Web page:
Most of our learning in science is taught using first-hand, practical experiences. We pride ourselves on being able to offer our pupils a wealth of visits and visitors during their time at Roecroft to enhance their understanding in this area of the curriculum. For example, we have had wildlife visits, visits to the local space centre and we have taken part in the ‘Borrow the Moon’ project. We have also had the opportunity for parents whose jobs are based within the scientific field to come into school to deliver interactive workshops for the children. All of our science curriculum days provide opportunities for each year group to take part in thought-provoking activities which engage and inspire the children.
For further details of what your child is learning each term in science, please refer to our 2021/2022 Science Curriculum Maps, which can be found under the curriculum tab for each year group.
At Roecroft, we place particular importance on scientific enquiry, which enables the children to be able to observe and ask questions, to seek patterns and to complete fair testing. It also gives the children an opportunity to complete research using secondary sources, to identify, classify and group different objects and to gather and record data in a range of different ways.
For each science lesson, the children actively identify the scientific enquiry skills they are using with support from their teacher and this is used as a reflection point at the end of each lesson. We believe this encourages our children to become confident and articulate with their understanding of their science skills and encourage them to see themselves as ‘scientists’.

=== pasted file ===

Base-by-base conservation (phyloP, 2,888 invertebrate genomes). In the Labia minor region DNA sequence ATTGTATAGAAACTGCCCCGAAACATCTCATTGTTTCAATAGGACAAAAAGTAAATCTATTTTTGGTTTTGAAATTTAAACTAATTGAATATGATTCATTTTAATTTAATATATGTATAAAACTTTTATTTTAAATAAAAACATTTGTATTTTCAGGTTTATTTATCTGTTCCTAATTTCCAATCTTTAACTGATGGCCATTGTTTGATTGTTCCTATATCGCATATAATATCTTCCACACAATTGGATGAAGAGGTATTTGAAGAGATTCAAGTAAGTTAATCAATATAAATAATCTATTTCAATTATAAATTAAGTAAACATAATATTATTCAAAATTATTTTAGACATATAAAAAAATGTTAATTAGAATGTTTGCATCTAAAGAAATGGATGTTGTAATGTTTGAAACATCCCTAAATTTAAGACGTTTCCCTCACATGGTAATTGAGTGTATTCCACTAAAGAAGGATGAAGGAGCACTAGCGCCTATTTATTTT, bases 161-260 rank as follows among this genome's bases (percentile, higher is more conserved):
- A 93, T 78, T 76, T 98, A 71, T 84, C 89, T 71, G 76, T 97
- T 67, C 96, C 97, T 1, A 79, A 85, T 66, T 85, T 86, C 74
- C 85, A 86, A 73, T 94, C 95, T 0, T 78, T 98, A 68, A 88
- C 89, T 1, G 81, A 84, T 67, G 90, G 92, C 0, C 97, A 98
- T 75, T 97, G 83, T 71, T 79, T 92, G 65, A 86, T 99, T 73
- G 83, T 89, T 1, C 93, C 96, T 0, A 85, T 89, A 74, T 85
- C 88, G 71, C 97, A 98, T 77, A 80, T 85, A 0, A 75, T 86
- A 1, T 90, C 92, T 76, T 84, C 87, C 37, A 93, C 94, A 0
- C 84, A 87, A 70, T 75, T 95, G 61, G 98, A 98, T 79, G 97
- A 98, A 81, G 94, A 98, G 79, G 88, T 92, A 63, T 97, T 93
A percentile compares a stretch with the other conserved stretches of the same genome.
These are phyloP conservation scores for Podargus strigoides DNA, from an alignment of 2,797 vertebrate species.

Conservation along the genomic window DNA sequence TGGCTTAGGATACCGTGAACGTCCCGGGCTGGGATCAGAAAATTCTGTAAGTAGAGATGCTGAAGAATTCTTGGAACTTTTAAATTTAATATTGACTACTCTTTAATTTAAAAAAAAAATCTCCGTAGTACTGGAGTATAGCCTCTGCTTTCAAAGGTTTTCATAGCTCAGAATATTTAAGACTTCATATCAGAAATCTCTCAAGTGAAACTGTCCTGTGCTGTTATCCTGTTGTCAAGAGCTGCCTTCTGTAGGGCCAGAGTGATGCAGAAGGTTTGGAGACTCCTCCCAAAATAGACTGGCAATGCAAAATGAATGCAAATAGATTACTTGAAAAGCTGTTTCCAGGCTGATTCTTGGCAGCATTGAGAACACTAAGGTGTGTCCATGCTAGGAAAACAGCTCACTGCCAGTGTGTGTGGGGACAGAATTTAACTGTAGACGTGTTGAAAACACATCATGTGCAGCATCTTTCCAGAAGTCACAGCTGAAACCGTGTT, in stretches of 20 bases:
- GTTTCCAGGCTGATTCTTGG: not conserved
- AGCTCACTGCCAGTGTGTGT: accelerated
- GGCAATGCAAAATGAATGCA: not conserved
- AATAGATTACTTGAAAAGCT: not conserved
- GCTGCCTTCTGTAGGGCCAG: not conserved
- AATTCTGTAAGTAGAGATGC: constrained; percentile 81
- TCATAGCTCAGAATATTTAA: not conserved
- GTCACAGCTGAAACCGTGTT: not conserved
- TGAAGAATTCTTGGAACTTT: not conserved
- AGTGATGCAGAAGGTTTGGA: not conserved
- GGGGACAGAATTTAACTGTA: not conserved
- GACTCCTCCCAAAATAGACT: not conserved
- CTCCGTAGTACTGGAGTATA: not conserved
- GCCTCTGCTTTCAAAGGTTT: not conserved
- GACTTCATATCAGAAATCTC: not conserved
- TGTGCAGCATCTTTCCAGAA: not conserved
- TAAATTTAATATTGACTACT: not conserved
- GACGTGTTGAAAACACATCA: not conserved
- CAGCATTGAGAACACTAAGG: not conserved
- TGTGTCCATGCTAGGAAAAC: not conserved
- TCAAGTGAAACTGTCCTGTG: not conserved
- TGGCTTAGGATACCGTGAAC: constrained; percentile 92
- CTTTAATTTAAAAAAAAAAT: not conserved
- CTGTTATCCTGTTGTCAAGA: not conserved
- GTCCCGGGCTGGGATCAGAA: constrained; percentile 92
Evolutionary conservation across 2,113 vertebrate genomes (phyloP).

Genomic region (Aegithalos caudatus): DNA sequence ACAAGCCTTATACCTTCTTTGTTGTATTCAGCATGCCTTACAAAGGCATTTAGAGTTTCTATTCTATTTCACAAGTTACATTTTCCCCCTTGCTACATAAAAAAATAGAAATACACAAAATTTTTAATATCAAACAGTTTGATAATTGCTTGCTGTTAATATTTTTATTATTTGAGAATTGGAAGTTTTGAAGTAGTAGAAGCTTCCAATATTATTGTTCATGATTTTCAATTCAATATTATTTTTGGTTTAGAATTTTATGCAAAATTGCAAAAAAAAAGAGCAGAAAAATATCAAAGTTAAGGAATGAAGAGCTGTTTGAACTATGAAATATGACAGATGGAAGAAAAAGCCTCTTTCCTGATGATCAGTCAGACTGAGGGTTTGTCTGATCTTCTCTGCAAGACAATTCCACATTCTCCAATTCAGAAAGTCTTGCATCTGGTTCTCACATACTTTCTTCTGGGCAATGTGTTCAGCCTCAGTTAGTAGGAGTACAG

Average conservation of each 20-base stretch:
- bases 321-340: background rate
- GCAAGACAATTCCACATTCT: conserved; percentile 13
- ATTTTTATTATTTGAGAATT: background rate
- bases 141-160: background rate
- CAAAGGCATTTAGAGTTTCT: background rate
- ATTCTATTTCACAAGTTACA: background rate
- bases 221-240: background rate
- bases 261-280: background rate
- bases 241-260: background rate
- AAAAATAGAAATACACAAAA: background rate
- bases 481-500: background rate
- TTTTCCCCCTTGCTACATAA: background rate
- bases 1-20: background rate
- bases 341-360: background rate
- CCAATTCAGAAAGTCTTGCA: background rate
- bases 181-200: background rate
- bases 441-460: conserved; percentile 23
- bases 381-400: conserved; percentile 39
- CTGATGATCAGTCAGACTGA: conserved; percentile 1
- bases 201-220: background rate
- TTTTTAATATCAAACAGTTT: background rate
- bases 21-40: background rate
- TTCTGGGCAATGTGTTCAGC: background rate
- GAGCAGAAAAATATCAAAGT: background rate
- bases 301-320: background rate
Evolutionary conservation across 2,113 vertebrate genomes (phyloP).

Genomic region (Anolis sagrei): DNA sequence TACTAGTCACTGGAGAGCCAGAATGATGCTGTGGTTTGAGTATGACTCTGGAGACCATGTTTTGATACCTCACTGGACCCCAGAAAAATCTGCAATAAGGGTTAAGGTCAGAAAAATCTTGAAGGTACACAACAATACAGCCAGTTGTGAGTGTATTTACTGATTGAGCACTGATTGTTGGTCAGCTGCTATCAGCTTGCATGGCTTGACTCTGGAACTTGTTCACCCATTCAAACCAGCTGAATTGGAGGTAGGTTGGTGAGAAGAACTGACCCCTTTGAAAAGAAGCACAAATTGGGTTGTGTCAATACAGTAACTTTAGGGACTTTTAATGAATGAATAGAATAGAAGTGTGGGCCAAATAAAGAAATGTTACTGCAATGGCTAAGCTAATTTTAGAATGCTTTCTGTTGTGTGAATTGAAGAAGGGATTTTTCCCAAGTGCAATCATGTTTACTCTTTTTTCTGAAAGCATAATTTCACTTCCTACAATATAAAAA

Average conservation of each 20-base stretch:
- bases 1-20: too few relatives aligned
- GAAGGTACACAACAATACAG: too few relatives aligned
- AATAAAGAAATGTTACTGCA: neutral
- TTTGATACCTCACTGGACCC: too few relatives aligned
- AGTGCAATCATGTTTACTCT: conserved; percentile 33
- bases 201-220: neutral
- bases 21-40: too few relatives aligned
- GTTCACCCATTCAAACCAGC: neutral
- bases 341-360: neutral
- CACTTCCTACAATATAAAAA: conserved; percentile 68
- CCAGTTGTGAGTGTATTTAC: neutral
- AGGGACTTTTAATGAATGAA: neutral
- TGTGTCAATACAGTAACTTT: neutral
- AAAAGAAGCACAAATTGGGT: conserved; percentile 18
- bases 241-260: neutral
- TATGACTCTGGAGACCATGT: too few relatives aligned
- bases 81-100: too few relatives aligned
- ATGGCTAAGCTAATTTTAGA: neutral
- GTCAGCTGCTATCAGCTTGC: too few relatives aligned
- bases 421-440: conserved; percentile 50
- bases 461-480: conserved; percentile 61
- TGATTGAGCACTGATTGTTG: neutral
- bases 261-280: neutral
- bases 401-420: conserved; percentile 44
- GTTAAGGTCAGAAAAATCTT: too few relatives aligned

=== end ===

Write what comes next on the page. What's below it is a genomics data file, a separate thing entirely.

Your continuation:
To further aid this, each classroom contains posters and displays detailing scientific enquiry skills and our knowledge organisers used within lessons make further reference to these key skills. Our scientific enquiry skills are woven through all learning and are continually addressed; ensuring they are fully embedded with clear progress between year groups, whilst exposing children to new topic areas within science to ensure a broad and balanced science curriculum.
To find out further information about how we promote scientific enquiry at Roecroft, please take a look at the document below.
At Roecroft, we value our scientific principles and they give both staff and children a shared understanding of what science teaching and learning looks like throughout the school.
We are currently in the process of updating our science principles, to further reflect staff and pupil voice and how they view science teaching and learning at Roecroft.
To view our current scientific principles, please follow the link below.